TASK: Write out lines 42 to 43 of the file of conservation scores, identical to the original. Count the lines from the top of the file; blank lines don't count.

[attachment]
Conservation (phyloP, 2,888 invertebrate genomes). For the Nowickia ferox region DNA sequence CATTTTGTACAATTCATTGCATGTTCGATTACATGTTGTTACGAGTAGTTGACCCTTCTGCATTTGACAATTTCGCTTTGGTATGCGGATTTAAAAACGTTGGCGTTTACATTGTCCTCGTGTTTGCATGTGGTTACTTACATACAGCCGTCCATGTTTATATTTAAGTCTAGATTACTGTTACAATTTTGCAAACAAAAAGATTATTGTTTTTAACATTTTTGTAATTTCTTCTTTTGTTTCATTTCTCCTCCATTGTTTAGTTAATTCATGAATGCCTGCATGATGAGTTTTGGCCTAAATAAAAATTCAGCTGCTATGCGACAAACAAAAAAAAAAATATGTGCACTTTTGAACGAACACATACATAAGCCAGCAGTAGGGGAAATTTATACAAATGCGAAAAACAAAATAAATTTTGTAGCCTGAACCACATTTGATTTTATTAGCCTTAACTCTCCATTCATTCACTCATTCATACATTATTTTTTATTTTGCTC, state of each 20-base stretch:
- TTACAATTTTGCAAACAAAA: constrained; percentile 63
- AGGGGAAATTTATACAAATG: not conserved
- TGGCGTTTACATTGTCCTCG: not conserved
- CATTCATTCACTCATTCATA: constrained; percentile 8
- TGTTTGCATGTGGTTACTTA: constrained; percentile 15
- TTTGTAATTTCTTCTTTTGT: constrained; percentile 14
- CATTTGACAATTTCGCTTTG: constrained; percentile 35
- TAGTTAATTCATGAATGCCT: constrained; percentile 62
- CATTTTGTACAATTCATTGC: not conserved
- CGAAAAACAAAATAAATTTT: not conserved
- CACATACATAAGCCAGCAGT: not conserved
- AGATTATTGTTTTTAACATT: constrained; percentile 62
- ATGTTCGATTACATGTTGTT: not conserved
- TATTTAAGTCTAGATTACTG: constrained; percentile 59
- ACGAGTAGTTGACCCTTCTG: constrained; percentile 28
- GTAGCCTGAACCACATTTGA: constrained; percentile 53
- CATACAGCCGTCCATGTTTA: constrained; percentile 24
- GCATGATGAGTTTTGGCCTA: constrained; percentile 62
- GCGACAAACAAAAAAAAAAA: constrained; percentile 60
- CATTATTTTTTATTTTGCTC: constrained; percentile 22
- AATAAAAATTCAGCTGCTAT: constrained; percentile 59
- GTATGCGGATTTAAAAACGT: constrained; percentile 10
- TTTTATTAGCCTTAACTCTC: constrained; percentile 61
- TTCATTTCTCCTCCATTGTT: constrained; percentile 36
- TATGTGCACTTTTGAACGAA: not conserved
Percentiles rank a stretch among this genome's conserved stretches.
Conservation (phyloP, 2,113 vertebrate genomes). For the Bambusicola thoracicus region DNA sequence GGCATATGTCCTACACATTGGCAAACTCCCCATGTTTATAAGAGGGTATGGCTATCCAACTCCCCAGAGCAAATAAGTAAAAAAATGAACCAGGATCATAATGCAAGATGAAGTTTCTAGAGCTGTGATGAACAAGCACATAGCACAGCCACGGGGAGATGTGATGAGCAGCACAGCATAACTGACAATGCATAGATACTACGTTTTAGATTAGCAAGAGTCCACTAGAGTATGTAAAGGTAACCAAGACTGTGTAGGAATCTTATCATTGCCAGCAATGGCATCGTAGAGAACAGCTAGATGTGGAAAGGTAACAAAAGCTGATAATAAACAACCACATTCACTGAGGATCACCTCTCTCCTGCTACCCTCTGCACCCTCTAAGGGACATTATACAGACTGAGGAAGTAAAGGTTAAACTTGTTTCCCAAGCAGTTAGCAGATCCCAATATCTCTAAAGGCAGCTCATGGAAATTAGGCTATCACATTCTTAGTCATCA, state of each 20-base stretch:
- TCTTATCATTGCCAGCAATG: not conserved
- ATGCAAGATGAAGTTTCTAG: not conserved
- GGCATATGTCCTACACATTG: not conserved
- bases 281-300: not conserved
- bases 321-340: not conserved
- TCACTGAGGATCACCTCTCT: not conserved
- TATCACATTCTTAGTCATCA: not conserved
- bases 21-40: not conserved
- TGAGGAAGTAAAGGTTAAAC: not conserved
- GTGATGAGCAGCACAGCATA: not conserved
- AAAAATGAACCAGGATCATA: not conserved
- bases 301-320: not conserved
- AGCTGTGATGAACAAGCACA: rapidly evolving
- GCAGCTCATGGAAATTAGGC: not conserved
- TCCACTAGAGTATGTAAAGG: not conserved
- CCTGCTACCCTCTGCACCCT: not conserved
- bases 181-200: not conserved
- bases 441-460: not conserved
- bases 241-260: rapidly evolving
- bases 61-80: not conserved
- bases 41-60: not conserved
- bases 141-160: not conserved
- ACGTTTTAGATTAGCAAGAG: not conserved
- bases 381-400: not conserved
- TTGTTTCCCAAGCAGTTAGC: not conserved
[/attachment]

- GCAGCTCATGGAAATTAGGC: not conserved
- TCCACTAGAGTATGTAAAGG: not conserved